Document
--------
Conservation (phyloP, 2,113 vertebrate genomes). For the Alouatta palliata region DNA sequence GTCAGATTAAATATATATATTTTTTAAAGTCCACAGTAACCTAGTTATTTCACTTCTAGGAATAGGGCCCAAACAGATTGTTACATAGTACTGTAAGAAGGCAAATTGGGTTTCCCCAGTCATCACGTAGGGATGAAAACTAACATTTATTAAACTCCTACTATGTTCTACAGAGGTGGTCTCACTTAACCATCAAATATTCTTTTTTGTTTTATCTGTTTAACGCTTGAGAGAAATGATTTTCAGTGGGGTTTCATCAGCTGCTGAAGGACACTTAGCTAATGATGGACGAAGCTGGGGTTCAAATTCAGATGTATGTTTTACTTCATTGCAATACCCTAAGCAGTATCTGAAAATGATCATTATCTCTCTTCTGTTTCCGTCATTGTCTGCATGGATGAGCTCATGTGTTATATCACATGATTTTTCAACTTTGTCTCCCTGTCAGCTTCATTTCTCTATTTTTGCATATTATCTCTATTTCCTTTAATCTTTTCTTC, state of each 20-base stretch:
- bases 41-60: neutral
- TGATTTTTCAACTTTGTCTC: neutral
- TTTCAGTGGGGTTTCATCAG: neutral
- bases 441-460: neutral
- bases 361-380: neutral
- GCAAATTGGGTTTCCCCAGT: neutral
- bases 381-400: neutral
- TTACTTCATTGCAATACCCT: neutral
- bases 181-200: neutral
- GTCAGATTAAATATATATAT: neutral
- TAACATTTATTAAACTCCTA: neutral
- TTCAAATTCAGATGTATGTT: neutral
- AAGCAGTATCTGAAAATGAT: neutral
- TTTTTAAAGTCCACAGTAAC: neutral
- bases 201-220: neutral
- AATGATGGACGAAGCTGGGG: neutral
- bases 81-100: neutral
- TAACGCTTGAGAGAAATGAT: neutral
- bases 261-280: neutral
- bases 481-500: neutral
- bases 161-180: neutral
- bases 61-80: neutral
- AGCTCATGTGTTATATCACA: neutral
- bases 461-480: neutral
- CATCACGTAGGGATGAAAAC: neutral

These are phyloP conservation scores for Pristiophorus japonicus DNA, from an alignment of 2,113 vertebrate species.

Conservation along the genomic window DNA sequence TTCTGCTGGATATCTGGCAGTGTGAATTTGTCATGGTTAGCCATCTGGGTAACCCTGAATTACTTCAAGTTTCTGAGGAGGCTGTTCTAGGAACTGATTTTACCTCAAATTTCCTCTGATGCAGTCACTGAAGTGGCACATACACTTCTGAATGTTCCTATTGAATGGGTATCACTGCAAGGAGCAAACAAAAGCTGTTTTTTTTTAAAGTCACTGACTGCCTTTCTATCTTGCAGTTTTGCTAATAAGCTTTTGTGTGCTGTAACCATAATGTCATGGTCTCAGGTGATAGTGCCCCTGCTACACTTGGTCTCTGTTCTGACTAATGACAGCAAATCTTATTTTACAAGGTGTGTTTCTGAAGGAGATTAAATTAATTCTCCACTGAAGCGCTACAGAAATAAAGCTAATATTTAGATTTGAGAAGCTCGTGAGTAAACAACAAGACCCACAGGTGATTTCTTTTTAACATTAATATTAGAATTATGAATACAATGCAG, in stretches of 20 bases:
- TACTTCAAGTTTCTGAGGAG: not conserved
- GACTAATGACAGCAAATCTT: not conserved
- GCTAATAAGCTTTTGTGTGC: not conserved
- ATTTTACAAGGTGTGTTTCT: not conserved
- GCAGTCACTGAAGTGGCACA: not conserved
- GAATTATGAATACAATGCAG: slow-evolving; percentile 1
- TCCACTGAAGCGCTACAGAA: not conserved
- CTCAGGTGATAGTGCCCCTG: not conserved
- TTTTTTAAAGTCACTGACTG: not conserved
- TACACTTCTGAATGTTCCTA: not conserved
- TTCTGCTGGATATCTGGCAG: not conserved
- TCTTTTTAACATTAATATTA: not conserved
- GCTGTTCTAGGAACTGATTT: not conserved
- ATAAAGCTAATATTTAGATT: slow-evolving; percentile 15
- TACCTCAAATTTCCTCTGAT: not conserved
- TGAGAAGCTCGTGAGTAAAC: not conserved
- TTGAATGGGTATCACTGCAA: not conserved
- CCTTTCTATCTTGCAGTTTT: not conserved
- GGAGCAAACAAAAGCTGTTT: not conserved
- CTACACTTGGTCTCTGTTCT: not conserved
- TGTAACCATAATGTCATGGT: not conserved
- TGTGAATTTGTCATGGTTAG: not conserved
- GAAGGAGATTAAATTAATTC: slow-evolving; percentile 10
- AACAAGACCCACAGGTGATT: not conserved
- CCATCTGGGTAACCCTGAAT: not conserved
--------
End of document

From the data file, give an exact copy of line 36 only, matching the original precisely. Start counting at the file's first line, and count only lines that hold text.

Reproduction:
- CTCAGGTGATAGTGCCCCTG: not conserved